Academic journal article Hecate

Credits Repair

Academic journal article Hecate

Credits Repair

Article excerpt

The sirens start dropping out of the pines like a mess of crows, but Tirana has already smelled smoke.

'Fire!' she cries, jumping up. When she opens my living room window and leans out, something hot sucks at us and a stack of filing papers rises to meet it. The screen fell out months ago and the pages flutter over the parking lot, their little 'sign here' flags a whir of color.

'Now look what you've done,' Carol says sadly. That's two weeks' work.'

'Something's burning,' Tirana says.

'It's nothing. It's just fire trucks up on the Interstate,' Solana tells Carol.

'There's black smoke.'

'Any diversion.' Solana folds her arms and narrows her eyes. She could be measuring Tirana: for coveralls, for prison garb, for a coffin. 'With clients like her....'

'But that's the whole point, isn't it?'

In the lee of the Interstate, all points are blurred by the eighteen-- wheelers. We can't see them. Thirty years ago, when our world was called forth from industrial waste and red Georgia clay, the developer had a low mountain range ordered in. Earth-movers planted it. It is forty feet high, and curves as naturally as though God himself put it there. Then truckloads of pines and sycamores arrived. All this was before my time, but I've figured it out. In theory, the steep strip of forest buffers us from levels of noise considered harmful. We are below the expressway. We live in its hip pocket. We rent its basement apartments. We can't see it, its roar is muffled, but eight lanes of tractor-trailers, ambulances, police sirens, blowouts and collisions are a syncopated bass thump in our bones and underneath our feet.

From my window you can see a slash of blacktop below (fifty parking spaces), then Block H opposite, then the hillslope of pines between us and the Interstate. People often stand at their windows and stare into the pines. Sometimes they gaze and inhale assorted substances. Sometimes they just gaze.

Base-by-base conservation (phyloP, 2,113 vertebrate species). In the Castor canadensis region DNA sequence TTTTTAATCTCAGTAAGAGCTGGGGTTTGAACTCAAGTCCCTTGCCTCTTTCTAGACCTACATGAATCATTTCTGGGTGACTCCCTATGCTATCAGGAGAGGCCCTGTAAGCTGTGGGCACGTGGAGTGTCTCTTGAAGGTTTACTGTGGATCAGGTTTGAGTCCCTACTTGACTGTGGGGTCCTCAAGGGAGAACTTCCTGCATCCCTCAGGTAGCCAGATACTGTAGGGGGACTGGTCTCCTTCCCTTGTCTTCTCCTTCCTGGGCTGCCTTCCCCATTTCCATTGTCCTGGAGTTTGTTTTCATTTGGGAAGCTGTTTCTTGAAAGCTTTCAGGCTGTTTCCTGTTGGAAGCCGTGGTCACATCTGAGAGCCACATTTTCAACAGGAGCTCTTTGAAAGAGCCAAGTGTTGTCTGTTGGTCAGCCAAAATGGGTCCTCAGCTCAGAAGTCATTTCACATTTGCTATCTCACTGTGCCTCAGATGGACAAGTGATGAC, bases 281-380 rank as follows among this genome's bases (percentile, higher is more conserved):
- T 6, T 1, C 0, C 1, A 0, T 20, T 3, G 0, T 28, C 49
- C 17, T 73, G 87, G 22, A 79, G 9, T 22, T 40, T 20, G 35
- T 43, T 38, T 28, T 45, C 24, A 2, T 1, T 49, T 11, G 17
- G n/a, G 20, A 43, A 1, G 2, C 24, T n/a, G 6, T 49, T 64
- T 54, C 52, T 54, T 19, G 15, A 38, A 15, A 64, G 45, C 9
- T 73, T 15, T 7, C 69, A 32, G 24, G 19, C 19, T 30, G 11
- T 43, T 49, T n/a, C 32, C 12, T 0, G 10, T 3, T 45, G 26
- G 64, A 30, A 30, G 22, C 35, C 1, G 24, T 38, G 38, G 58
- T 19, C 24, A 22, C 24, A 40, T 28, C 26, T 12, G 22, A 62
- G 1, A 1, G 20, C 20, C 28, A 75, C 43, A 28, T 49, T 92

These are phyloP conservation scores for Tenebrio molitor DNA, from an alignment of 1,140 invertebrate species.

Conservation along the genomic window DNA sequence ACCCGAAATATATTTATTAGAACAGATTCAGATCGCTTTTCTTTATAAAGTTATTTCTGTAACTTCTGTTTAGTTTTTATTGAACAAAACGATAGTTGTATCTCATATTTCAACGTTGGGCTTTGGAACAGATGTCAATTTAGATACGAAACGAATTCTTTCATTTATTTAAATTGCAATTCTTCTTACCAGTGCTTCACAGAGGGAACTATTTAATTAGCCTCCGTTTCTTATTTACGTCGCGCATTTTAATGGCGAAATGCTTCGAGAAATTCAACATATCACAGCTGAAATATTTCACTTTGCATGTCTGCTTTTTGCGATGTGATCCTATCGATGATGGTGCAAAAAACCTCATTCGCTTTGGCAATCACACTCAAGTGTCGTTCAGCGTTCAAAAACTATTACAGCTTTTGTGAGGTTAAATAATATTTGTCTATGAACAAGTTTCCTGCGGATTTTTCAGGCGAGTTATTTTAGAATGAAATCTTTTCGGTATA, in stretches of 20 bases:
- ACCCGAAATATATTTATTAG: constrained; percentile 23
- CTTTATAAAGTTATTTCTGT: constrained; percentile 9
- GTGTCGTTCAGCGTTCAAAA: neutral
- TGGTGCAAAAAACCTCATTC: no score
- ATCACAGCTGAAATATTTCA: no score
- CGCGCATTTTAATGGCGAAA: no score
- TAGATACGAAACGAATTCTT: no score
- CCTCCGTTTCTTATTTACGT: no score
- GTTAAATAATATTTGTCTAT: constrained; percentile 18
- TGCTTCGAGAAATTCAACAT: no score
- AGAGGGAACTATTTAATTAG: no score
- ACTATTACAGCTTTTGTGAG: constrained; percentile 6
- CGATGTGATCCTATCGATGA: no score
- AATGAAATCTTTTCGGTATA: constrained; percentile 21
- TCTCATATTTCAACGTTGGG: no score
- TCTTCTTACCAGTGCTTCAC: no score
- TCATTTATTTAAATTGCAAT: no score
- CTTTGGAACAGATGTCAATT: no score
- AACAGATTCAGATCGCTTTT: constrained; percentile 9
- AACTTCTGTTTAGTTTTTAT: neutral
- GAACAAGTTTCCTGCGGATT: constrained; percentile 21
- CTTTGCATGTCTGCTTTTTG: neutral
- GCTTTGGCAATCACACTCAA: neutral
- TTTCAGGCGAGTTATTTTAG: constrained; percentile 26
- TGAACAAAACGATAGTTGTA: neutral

Tirana is reading the tips of the sycamores. She is watching the pine tufts for blips of red. 'I see them,' she calls. 'They're on the exit now.' 'Tirana knows a bleeding heart sucker when she sees one, Carol, she's a pro. She's got you wrapped around her little finger.' Carol just looks at Solana.

'It's her funeral,' Solana says, exasperated. 'Her mess. She's got the attention span of a ten-year-old. Why do we bother?'

'You're so harsh, Solana.'

'Yes, ma'am,' Solana says. Throw Tirana's folder out,' she orders me. 'She's disqualified herself.'

I look at Carol and she gives me a little smile, puts her finger to her lips, and shakes her head. I like Carol, I like working with her, but she feels guilty for being white. Not me. I'll call a bitch a bitch whatever color it is, and Solana is a bitch: Miss African-American princess, Yale Law School, the Ivy League Queen. When she looks at Tirana, her eyes say: Don't you dare confuse me with one of those.

'They're turning in here,' Tirana calls.

Solana dismisses this with a wave of her hand because ninety-eight percent of the time, here in Eden Gardens, it's a false alarm. But then we hear a sound like fatback spitting on a grill as big as Texas, and even Solana gets up and puts her weight against the sliding doors and goes out onto my screen porch. It is not a real screen porch, but a second-floor balcony big enough for two K-Mart chairs and a plastic table. About three years ago, to qualify for FHA improvement grants, the landlord had nylon mesh stapled to the uprights, but the mesh sags and bellies out like a sail. A four-lane thruway for mosquitoes and flies, Solana says, which is true. Also, it faces south, and the heat punches you as you open the sliding doors, so the porches are reserved exclusively for doggy doo-doo and Hibachi grills. Carol and Tirana join Solana out there, and I close the living-room window that Tirana left open, and then I go out on the screen porch and push the sliding door shut. …

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